It’s an unlikely love story: when he was a child, Australian banker and millionaire Garrick Hawkins took a family holiday in the central west of NSW, and was completely mesmerised by the landscape. He returned as an adult, purchased Mayfield at Oberon, and spent the next three decades transforming 64 hectares of a 2023-hectare working farm into a stunning horticultural playground, and one of the world’s largest privately owned cool-climate gardens.
The gardens are three hours west of Sydney, in the Blue Mountains, and have been open to visitors since 2008 – but one weekend a year. Then last year, Hawkins gave fans of flora the chance to stroll around the grounds 363 days a year.
The word “big” doesn’t do Mayfield justice – these gardens are mega. You’ll need to dedicate the better part of a day to walk around them, although thankfully there are minibuses operating on the property, too.
Of the 64 hectares, 15 are open to the public. You can wander through a serene grove of silver birch, picnic amid deciduous woodland planted with maples and oaks, walk embankments covered with rhododendrons, get lost in a boxed hedge maze, stop to smell the roses in a garden dedicated to the bloom or row across a lake.
Then there’s the Monet-inspired water garden, with its lily-covered ponds and bridges; birch trees; and fountains. Mayfield may be inspired by the great gardens of Europe, but you will also find impeccably manicured fields crafted with Chinese and Japanese sensibilities.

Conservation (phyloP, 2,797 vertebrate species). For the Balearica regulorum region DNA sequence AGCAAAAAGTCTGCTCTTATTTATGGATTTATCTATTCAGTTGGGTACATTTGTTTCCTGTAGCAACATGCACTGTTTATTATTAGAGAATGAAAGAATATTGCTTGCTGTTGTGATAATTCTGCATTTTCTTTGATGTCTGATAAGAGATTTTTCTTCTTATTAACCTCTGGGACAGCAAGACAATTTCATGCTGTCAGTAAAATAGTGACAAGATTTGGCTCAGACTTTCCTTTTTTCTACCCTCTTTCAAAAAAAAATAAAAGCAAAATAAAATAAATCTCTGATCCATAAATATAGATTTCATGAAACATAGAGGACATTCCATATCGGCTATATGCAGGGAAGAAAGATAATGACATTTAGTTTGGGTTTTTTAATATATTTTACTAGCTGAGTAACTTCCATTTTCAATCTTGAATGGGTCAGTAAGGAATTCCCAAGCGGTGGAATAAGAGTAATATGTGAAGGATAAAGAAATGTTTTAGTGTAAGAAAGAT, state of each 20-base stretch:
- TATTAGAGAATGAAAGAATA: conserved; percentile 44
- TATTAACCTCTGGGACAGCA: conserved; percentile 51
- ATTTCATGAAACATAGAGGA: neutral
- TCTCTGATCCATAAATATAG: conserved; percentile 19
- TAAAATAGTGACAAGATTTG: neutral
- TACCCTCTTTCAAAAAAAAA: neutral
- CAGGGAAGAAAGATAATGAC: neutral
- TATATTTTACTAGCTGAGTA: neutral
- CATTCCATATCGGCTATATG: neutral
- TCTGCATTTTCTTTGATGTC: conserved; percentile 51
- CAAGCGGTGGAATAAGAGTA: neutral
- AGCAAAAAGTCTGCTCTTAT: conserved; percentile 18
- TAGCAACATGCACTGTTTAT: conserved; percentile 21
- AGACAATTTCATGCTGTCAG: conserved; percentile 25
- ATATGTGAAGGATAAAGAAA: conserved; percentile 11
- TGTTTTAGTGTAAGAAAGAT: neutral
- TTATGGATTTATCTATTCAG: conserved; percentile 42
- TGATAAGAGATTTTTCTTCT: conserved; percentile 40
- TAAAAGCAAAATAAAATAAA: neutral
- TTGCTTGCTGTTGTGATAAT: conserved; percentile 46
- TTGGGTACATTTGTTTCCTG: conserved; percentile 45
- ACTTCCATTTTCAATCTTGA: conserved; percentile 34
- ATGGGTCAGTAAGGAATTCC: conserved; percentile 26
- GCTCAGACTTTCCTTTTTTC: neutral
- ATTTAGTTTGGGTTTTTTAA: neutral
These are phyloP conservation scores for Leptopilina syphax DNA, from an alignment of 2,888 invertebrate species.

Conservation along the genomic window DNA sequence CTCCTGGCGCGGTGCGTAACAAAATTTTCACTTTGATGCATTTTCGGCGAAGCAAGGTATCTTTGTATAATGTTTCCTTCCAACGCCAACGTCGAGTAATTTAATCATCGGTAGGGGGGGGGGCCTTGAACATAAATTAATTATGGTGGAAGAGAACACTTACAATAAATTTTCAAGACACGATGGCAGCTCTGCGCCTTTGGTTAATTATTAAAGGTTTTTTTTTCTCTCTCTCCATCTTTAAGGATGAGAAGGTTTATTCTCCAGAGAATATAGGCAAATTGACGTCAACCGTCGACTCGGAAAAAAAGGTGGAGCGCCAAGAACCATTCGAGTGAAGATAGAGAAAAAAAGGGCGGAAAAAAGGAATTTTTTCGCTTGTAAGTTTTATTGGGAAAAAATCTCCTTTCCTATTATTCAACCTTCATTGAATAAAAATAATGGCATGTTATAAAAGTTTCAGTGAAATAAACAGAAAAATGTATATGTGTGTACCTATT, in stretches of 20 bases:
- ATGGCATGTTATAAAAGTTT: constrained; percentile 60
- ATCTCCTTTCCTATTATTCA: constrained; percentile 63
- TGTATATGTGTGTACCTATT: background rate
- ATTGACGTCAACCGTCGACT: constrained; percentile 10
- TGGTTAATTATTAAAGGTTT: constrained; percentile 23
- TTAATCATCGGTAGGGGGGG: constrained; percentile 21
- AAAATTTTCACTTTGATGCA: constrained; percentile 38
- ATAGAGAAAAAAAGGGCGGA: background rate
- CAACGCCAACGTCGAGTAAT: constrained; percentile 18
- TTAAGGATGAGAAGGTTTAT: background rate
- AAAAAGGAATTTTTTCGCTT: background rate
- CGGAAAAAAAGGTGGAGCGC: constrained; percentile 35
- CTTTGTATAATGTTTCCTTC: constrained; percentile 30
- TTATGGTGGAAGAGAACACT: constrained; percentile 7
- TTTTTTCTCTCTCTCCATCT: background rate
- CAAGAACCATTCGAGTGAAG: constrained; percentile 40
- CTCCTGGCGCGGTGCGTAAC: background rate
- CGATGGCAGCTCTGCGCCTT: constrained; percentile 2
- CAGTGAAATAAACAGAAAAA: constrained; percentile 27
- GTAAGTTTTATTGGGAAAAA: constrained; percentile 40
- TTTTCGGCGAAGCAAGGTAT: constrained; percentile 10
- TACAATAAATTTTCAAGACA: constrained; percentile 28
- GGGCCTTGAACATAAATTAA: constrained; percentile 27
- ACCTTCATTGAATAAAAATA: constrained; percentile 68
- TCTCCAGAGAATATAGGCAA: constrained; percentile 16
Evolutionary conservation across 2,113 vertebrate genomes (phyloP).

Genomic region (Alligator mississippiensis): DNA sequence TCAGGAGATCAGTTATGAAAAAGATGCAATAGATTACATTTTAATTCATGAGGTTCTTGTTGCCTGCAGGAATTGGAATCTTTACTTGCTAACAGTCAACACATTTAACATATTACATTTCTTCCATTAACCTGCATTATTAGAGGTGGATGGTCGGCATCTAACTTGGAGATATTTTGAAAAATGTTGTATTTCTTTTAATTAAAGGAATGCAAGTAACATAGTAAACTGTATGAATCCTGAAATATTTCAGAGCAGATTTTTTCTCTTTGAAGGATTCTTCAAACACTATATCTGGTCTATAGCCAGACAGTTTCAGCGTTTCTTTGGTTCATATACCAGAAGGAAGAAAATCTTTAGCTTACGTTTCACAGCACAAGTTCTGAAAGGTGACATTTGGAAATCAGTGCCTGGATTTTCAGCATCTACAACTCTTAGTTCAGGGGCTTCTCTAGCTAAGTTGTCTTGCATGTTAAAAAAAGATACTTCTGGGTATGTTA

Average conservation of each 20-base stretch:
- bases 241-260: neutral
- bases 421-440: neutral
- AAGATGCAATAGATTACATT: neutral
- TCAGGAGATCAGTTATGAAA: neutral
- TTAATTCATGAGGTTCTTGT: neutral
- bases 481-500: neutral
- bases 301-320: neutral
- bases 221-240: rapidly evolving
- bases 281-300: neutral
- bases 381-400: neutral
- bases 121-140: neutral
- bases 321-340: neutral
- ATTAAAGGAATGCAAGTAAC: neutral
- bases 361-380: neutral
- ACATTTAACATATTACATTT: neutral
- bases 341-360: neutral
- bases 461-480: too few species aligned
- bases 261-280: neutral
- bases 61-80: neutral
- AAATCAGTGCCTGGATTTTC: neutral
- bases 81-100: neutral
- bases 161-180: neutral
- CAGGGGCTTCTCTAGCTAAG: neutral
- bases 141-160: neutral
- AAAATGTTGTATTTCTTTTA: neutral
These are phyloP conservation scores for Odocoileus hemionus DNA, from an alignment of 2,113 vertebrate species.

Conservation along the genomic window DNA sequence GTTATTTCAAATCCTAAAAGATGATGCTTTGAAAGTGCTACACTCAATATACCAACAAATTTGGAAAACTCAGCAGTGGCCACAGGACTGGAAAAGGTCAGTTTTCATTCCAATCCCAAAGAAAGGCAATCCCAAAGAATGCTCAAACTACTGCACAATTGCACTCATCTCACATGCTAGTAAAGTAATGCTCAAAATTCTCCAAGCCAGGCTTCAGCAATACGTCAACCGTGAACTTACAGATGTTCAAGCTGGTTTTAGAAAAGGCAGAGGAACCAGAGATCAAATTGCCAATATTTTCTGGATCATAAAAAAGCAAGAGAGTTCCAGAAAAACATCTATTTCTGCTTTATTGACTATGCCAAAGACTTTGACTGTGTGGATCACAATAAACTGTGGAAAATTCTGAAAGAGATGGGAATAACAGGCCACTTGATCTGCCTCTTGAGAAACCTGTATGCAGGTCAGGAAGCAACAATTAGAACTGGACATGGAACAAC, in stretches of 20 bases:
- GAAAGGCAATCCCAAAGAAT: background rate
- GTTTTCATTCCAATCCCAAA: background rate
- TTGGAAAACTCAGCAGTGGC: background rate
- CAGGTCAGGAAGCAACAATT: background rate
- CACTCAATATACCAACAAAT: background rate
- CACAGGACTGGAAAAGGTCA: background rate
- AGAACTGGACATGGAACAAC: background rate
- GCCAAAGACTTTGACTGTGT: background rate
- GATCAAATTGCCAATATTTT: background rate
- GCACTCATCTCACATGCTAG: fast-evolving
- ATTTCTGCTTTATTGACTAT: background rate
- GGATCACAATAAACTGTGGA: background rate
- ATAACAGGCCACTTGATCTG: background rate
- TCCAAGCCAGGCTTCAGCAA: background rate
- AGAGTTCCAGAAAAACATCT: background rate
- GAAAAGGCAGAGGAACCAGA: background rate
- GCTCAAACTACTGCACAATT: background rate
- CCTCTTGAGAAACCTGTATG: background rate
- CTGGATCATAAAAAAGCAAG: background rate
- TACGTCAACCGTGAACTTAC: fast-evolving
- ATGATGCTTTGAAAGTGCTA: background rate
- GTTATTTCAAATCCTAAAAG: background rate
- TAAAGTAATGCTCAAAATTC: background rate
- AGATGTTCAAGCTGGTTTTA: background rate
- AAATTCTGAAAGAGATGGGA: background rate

If you time your visit – usually once a season, for a total of 16 days – you’ll also be able to visit Hawkins’s private garden, which surrounds the family house. It’s impressive – there’s a waterfall, an aviary, a croquet lawn, nut terraces and sunken parterre, amid other follies.
The next opportunity to glimpse this special part of the farm is during Autumn Festival (April 14 to 29), when the deciduous trees begin to change colour, transforming the grounds into a patchwork of russet and gold.
The grounds are also home to three acres of veggie gardens with beehives and a palatial village of chicken houses. Small wonder that the Mayfield Café can claim that 80 per cent of produce used in the kitchen is grown on-site – most of it within a 35-metre radius of the dining room. The adjacent Produce Store sells jams, condiments and pickles using goods plucked from the veggie patch and orchard.
There are a number of events happening this year, including the White Party (February 24), which sees the lawn above the Obelisk pond and alley of plane trees transformed into a world of fairy lights, long white tables, wine, food and live music.
There’s Glamping in the Garden (March 23 to April 30), a luxe pop-up camping experience allowing you to bed down on the blissful Mayfield grounds and Autumnfest (April 7), with music by local artists.